Bootcamps are a format that promises that in usually 3 to 4 months of intensive training you would be fit for a certain role. The difference is that Bootcamps oblige you to study every day, whereas in online courses the study time can be stretched. While it can be true that if you commit to a certain learning objective and follow it intensely you may register considerable progress, at the end of the Bootcamp you reach an intermediate level at best. Here you can find out how to assess the level of your digital skills. It is important not to stop learning and to implement what you have learned.
There is less data available regarding completion rates of Bootcamps but some surveys suggest a relatively high rate. This 2021 evaluation of 89 Bootcamps in the UK registers around 80% completion rate.
Some of the advantages of Bootcamps are that they are instructor-led and intensive. This is usually the disadvantage of online courses, as you require a lot of self-discipline to study on a regular basis. The content is retrievable at your own pace, and you can at best rely on forums for interaction. On the other hand, Bootcamps are more cost-intensive so it’s important to make a cost-gains analysis before you decide to make this investment.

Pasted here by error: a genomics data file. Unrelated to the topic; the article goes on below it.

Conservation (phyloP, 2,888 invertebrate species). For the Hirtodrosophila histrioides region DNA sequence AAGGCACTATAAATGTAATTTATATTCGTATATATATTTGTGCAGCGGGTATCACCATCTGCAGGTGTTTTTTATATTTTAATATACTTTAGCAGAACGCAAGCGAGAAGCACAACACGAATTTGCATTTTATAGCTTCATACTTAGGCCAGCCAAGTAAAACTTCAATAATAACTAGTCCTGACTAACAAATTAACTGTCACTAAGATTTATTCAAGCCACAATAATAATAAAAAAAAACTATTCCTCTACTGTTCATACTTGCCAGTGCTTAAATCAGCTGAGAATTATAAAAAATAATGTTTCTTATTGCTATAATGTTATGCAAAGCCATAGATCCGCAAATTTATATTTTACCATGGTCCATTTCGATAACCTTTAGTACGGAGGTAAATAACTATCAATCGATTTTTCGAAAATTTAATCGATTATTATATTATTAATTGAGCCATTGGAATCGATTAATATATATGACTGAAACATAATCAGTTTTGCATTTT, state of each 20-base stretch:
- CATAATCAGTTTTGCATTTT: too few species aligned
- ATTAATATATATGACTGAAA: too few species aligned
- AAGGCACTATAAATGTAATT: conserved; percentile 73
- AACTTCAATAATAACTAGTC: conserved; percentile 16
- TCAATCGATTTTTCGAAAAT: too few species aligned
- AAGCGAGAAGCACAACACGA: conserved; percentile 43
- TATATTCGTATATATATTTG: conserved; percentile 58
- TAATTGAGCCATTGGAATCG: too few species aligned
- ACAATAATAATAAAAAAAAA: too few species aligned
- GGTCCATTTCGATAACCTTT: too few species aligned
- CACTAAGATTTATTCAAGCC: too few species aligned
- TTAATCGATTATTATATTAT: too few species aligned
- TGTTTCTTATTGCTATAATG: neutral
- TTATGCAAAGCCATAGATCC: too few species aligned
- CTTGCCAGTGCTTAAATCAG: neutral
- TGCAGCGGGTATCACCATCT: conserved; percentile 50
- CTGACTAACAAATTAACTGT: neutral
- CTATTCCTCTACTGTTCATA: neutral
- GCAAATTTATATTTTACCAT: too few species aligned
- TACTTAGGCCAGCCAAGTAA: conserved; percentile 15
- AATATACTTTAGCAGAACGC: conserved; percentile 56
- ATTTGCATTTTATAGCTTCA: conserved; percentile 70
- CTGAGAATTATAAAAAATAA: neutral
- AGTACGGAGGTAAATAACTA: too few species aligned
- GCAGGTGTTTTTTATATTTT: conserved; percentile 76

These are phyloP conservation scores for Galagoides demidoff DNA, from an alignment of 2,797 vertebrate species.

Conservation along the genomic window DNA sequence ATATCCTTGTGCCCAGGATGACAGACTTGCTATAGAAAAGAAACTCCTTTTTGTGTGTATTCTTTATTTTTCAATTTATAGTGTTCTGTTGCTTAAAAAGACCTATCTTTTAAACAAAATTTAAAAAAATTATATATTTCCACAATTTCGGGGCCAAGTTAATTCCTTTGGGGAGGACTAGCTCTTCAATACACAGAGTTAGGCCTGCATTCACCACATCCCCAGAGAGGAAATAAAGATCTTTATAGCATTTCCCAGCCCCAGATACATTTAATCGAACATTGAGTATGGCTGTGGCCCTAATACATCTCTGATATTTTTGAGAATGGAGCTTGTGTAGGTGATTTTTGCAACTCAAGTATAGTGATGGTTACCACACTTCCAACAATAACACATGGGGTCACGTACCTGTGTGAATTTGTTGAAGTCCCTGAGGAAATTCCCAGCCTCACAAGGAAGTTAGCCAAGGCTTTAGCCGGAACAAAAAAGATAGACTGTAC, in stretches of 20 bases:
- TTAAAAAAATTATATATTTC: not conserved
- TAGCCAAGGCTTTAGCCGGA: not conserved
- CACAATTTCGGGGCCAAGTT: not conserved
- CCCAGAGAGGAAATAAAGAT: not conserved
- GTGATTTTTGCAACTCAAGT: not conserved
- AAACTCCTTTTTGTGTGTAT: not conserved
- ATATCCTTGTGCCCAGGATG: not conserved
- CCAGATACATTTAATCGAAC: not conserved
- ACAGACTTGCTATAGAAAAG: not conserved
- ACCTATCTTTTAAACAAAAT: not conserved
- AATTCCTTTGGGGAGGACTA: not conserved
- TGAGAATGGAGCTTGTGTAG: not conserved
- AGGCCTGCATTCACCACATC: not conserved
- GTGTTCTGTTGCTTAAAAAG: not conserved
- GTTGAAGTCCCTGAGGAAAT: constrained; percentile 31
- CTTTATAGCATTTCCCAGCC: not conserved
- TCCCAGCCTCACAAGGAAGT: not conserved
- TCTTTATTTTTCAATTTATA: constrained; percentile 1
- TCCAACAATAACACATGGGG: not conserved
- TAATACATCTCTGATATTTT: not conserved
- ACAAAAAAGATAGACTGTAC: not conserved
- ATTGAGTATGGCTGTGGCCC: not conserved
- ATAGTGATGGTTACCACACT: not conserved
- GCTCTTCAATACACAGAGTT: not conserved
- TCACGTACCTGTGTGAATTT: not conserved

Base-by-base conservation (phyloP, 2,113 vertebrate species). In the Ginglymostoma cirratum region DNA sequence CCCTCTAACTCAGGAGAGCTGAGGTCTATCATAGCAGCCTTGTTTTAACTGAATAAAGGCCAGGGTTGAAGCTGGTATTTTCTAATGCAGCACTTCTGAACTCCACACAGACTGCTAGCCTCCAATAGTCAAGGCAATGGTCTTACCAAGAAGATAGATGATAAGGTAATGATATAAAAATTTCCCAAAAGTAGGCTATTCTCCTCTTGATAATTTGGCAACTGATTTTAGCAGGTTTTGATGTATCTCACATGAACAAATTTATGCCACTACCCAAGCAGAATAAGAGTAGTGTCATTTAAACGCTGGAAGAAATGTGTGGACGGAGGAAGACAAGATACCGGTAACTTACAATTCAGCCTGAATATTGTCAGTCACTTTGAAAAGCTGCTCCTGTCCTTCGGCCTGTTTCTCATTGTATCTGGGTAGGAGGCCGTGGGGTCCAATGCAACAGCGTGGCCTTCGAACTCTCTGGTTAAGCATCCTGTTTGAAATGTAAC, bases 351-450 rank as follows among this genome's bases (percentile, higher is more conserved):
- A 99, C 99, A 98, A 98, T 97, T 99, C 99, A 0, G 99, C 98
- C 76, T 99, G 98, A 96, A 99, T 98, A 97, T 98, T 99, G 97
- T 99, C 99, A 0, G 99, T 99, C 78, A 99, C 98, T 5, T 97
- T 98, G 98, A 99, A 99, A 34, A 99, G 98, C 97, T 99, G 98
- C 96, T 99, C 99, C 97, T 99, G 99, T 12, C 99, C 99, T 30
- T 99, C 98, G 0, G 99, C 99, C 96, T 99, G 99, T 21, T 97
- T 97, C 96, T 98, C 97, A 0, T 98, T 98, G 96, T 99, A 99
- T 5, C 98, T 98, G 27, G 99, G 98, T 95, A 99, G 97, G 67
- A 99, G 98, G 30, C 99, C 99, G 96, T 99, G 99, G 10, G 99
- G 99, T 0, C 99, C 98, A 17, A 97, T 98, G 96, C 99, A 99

. . .
Whichever approach you choose, I would suggest that you first try role-based tracks. Universities offer role-based degrees. But also many Course- or Bootcamp providers have created curricula around job roles. See for instance Datacamp, Dataquest, or Stackfuel in my list. This way you make sure you start with the right set of learning content.